Re: Spectrum Analyzer Question


David Berlind
 

Dennis, thank you for helping me to frame my inquiry better. Your guidance is always appreciated. As you probably saw by now, I responded with a summary in which I mentioned that as I further my exploration into electronics, I often don't know what I don't know. So far, with all the answers that I've received, I know so much more and have many avenues to explore that I never even considered before. A year from now, I hope to have experimented with an SDR and/or nanoVNA device, the FFT capability on my TDS 480B, and with any luck, a dedicated spectrum analyzer. Even so, I did not want to leave your questions unanswered as I'm sure I will still see some answers come in that further my education.

Q1) First and most important: Explain what you intend to use a spectrum
analyzer for. Include every single thing it will be used for.
A1: I don't know every single thing that I will use it for. When I acquired my first oscilloscope, I thought I knew the one or two use cases that I'd apply it to. But, as I learn more about electronics, I'm glad to have my oscilloscopes to do experiments that I never thought I'd do (just to further my understanding). It will be the same with spectrum analysis. But at the onset, I am interested in observing a carrier, its sidebands, and harmonics and do some experiments with audio signals. If I'm performing an alignment of an old tube radio, I'd like to make pre and post mixer observations. There are bunch of videos that I've watched on YouTube that I'd like to reproduce in my own lab. Sometimes, these videos work off of a fixed configuration of everything in an effort to fix one DUT. But when I watch these videos, I wonder what would happen if some of the variable inputs were changed. I suspect I know the answer in some cases, but I would enjoy seeing this in my own lab.

Q2) What is the most money you can afford to spend for a spectrum analyzer. Be
specific. Do not say a few hundred dollars.
A2. Right now, I'm going to say $500. I say this based on the responses I have received so far and the understanding that spectrum analyzers are just expensive. However, I do not have $500 right now. My plan is to get my feet wet with some other options and save some proceeds from gear that I have here in the lab that I have to fix and sell. I try to keep my hobbies self-funded. So, it may take me a while to get to $500. But at the same time, it looks like I have some other short term options that will help me to develop a much better understanding. But I will continue to keep my eyes peeled for a viable stand alone unit. If I've learned enything from the gear that I've acquired so far, it's that patience pays. Sooner or later, something will come along.

Q3) What brand of Spectrum Analyzers are you considering? Be specific.
A3. If you recall my first question was really about trying to understand the 7000 plug-in option vs. a stand alone unit given that I have a few 7000-series mainframes here. So, while this started as a Tek specific inquiry, the answers here have taught me to be open to other options. I'm still interested in the plug-in approach but have a better understanding of the risks. I learned about the T1401A which looks like an interesting approach if you already own an oscilloscope but am not clear on its compatibility with all scopes or just one family. I like staying with brands that I can find help for. This forum is one reason I have a lot of Tek stuff. I know that I can get help here and in many cases, if I don't ask a question that I need the answer to, someone else will. Like today, I woke up to a thread about first time startup recommendations for a 545A. I am paying very close attention because I have two 547s here and I'll need to go through the same thing at some point. The availability of the HP/Agilent forum means that that looks like a good brand to keep a watch for too.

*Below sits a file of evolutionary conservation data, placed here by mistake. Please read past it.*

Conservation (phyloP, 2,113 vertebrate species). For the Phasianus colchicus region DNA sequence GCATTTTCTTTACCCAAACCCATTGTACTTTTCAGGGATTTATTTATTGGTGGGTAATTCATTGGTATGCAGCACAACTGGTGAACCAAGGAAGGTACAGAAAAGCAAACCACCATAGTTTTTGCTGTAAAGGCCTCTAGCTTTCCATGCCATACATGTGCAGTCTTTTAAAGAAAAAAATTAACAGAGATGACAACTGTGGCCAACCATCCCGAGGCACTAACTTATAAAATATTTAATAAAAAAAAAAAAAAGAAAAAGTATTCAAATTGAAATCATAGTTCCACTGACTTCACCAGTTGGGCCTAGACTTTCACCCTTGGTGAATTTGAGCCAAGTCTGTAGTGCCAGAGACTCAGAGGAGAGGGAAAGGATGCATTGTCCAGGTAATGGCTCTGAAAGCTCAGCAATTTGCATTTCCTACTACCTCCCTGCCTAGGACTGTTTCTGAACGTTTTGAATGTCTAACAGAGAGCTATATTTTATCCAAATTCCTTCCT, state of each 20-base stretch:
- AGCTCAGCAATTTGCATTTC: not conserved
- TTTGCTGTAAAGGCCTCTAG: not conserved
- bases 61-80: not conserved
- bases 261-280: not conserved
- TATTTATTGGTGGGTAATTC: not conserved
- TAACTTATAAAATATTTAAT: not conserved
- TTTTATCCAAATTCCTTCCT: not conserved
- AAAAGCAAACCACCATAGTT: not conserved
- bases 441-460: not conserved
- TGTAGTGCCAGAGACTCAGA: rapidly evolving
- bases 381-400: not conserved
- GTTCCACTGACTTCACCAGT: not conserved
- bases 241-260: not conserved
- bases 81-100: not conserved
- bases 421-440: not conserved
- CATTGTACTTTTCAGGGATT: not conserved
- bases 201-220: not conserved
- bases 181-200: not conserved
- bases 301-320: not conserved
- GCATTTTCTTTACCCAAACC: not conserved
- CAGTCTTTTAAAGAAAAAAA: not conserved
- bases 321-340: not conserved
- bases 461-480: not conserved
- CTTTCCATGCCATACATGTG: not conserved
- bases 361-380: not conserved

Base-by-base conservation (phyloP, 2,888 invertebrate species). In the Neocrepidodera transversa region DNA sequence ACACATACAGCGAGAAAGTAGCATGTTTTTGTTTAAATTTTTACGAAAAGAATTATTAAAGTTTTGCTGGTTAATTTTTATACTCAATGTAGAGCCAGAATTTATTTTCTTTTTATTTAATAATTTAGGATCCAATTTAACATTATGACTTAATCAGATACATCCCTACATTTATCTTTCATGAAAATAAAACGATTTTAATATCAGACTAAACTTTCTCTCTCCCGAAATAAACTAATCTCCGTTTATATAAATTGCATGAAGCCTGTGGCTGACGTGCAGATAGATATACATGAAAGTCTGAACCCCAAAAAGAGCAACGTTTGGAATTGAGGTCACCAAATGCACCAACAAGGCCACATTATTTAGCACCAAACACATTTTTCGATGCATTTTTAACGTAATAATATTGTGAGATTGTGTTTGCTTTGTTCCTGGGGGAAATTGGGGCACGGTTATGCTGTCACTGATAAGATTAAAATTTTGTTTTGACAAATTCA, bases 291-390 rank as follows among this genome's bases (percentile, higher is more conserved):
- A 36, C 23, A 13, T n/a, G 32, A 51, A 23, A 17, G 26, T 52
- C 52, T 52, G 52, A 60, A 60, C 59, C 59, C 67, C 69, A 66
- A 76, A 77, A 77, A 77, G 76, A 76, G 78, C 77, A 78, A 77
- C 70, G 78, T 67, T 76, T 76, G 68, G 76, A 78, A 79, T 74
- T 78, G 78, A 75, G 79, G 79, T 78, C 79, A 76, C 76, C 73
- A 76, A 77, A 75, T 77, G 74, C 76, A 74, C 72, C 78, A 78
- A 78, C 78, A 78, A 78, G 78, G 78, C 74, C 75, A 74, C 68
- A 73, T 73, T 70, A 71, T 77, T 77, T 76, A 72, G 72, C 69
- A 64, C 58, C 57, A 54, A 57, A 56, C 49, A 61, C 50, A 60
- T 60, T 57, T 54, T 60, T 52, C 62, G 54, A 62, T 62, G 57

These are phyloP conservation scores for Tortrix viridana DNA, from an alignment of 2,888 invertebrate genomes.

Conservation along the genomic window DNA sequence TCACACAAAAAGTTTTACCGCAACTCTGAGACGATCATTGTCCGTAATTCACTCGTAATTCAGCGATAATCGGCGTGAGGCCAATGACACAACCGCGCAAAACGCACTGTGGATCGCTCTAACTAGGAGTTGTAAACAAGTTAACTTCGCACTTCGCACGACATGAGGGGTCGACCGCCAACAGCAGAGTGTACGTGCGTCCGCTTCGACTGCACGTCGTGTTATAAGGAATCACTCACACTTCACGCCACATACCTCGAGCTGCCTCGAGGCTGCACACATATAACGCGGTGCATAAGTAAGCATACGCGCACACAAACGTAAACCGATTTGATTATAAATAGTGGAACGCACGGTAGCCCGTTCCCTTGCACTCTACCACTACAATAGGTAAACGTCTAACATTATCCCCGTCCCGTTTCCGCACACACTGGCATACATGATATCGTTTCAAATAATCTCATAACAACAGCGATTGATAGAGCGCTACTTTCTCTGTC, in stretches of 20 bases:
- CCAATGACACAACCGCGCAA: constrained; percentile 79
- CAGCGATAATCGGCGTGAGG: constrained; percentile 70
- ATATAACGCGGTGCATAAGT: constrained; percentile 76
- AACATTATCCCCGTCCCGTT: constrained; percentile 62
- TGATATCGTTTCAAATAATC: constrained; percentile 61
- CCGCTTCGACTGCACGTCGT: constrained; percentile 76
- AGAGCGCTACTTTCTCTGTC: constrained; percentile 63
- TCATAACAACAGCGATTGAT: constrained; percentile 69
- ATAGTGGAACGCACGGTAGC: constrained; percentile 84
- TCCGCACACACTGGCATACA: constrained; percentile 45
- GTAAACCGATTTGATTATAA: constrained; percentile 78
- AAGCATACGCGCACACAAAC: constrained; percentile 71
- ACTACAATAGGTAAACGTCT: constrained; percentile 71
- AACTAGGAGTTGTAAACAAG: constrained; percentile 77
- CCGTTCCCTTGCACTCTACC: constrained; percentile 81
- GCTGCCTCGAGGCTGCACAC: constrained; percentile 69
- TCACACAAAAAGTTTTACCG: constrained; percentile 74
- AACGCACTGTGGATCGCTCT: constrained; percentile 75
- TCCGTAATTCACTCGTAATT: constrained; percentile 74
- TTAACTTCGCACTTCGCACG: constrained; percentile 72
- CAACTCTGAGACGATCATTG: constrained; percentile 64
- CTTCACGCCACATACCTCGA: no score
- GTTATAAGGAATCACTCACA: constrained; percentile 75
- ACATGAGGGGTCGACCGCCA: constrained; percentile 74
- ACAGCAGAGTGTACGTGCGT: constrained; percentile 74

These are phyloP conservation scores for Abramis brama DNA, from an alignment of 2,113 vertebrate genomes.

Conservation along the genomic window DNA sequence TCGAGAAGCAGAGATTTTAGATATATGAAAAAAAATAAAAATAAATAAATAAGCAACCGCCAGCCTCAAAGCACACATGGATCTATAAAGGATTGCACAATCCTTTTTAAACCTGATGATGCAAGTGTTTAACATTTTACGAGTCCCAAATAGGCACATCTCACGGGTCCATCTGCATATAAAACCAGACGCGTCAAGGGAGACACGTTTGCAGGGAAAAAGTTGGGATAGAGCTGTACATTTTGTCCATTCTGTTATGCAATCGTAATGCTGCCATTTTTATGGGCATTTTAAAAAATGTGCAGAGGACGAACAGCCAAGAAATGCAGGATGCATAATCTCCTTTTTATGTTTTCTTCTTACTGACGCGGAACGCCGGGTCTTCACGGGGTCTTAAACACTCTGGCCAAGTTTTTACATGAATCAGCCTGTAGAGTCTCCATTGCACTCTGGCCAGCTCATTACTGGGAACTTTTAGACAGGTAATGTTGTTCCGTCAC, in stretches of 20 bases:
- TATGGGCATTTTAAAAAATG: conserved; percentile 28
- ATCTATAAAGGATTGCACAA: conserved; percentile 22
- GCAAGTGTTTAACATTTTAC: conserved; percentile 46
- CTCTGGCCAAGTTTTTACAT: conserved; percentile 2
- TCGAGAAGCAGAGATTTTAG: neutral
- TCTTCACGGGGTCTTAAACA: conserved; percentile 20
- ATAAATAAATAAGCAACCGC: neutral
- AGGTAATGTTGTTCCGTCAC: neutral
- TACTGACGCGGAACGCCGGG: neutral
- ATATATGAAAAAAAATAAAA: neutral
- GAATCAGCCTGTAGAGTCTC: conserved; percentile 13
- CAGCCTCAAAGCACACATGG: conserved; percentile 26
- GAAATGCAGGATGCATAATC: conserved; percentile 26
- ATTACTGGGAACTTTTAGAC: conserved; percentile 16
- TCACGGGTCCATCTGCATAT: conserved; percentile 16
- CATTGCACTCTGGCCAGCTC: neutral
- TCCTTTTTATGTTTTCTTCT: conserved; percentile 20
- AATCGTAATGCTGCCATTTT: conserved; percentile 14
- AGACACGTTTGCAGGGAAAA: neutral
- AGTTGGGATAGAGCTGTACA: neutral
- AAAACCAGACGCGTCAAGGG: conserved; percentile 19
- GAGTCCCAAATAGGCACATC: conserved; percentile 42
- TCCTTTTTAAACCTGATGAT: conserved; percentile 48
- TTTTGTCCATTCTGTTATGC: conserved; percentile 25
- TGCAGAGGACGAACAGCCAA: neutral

Q4) What research have you done to to familiarize yourself with the prices and
availability of spectrum analyzers?
A4: Beyond this thread and some local searches of Craigslist and the Facebook marketplace, none.

Q5) Spectrum Analyzers come in many different physical variants. Which do you
want? Please explain why you chose the ones you did.
A5: If the answers to this thread taught me anything, it's that there are a lot of variants I didn't know about. I know so much more than I did before and am a much more educated consumer as a result. I've yet to establish a preference. This is one of those areas where I don't know what I don't know. For example, when I acquired my first oscilloscope (a Tek 466), I didn't know that oscilloscopes came in 2 and 4 channel versions or why I might need 4 vs 2 channels. Nor did I know there were modular mainframes. Thanks to a member here, I acquired my first mainframe with four channels and was able to simultaneously observe the multiple 90 degree phase shifts of the A/C signal that traverses a guitar amplifier's tremolo circuit. When I first started fixing guitar amps, I didn't even know what phase shift was, much less why a four channel oscilloscope would help me to observe it better than a two channel one.

* A spectrum analyzer plugin. If so what scope does will it plug into?
If I get a plug-in, more than likely a 7603. I also have a 7633 here but it's in my service queue and will be a while before it's ready.

* A portable spectrum analyzer
Maybe. I'd like to keep an open mind.

* A PC based spectrum analyzer, if so, how fast is the PC it will be connected
to?
I own a MacBook Pro. 2.8 Ghz. 16 GB RAM

* A stand alone spectrum analyzer?
Yes, of course I'd be interested in this option.

Again Dennis, thank you for your guidance on this issue. I know some answers were not as specific as they could have been. But I am learning thanks to everyone here and as I learn more, and do more, my desires are sure to clarify themselves.

David

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